British Bites: Lamb Phall

Sydney Oland

Those familiar with this Anglo-Indian curry dish will immediately associate it with heat. Phall is widely touted as the hottest of the British curries, although its actual connection to India is limited at best. This tomato-based curry should not be confused with a grilled finger food that bares the same name from Bangalore. The battle for the hottest phall rages throughout many Indian restaurants in Britian, but if you happen to be in London a good place to start your search would be along Brick Lane.

Heat is an absolute essential element of phall, but the trick to a really good one is having a base of spice that supports the heat. Many recipes call for just some well-toasted curry powder, but I like to take it a bit further by adding cumin, garam masala and turmeric as well. Then come the chilies.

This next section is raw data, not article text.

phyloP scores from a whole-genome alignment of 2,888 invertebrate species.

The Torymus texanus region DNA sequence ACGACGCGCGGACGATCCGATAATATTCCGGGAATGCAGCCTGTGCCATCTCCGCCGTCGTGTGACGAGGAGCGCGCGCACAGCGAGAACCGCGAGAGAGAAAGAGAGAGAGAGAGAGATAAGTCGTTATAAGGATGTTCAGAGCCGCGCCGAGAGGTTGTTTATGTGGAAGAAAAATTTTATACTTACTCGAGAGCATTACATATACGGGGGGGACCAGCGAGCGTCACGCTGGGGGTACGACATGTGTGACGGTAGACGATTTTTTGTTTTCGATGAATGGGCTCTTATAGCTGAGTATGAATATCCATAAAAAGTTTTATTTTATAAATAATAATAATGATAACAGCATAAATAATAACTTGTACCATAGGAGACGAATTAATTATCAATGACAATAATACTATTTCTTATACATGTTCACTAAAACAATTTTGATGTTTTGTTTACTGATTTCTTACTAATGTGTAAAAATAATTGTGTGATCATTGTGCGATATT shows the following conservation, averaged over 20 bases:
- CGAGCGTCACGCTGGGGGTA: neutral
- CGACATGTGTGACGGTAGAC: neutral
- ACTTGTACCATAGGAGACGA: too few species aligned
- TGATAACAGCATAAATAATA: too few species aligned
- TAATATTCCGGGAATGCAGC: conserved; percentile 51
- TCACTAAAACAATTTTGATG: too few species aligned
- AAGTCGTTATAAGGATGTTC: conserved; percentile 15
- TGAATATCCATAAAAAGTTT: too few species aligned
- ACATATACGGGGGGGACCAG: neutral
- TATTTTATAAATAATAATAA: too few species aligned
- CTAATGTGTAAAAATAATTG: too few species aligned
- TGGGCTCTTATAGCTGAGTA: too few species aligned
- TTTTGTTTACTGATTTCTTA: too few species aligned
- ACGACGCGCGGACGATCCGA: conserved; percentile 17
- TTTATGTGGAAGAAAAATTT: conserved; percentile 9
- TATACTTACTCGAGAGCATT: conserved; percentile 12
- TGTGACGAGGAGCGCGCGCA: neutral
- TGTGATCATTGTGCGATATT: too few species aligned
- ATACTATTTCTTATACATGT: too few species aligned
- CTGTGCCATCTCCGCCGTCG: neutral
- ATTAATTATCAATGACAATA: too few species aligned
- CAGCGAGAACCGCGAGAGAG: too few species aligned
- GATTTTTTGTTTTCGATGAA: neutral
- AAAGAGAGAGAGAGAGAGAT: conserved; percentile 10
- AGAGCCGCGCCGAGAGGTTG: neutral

To me, using a combination of whole fresh and dried chilies as well as cayenne powder and crushed chili flakes makes an ideal combination, allowing you to get through the first few spoonfuls before the different waves of heat hit your mouth. If you are a serious spice junkie, don't seed the scotch bonnet, just quarter it and throw it in. And as always, please be careful when handling hot chilies—if available, a pair of latex gloves can be a strong ally during preparation.

Make sure you have a lot of beer on hand to drink alongside this phall; a few sprigs of cilantro and a raita would also complement the heat of this dish, but the beer is essential.